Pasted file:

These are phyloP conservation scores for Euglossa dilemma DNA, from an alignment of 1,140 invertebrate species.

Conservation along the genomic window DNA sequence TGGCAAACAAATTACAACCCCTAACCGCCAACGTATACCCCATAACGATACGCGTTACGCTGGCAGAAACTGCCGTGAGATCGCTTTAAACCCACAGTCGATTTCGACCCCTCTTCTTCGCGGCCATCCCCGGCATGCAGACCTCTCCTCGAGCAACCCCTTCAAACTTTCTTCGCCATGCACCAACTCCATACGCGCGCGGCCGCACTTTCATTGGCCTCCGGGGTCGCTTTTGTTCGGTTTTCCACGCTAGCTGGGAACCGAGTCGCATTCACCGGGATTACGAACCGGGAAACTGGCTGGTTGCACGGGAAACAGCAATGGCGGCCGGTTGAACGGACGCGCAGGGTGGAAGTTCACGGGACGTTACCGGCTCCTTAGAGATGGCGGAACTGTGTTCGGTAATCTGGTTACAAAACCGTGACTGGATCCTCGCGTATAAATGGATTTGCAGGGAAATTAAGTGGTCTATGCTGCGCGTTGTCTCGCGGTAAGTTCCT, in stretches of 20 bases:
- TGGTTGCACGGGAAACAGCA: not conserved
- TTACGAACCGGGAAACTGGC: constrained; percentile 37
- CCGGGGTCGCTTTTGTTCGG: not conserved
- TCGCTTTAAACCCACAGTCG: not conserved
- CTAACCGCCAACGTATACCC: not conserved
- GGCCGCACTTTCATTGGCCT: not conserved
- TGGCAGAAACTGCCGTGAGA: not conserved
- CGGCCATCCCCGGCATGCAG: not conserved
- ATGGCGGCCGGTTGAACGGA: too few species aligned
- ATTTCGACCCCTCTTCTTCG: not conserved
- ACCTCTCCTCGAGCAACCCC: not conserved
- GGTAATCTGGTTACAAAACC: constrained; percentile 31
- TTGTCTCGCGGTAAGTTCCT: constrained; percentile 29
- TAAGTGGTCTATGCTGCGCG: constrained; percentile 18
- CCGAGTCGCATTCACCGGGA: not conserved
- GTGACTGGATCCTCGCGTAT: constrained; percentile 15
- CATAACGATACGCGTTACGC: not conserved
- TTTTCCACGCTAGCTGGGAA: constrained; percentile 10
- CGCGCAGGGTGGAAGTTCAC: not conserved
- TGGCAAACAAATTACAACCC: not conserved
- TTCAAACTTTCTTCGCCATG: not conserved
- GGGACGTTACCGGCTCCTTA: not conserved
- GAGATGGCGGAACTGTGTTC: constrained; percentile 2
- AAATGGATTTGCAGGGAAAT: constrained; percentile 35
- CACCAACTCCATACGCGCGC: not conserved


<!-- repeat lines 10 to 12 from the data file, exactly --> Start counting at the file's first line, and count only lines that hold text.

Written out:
- CGGCCATCCCCGGCATGCAG: not conserved
- ATGGCGGCCGGTTGAACGGA: too few species aligned
- ATTTCGACCCCTCTTCTTCG: not conserved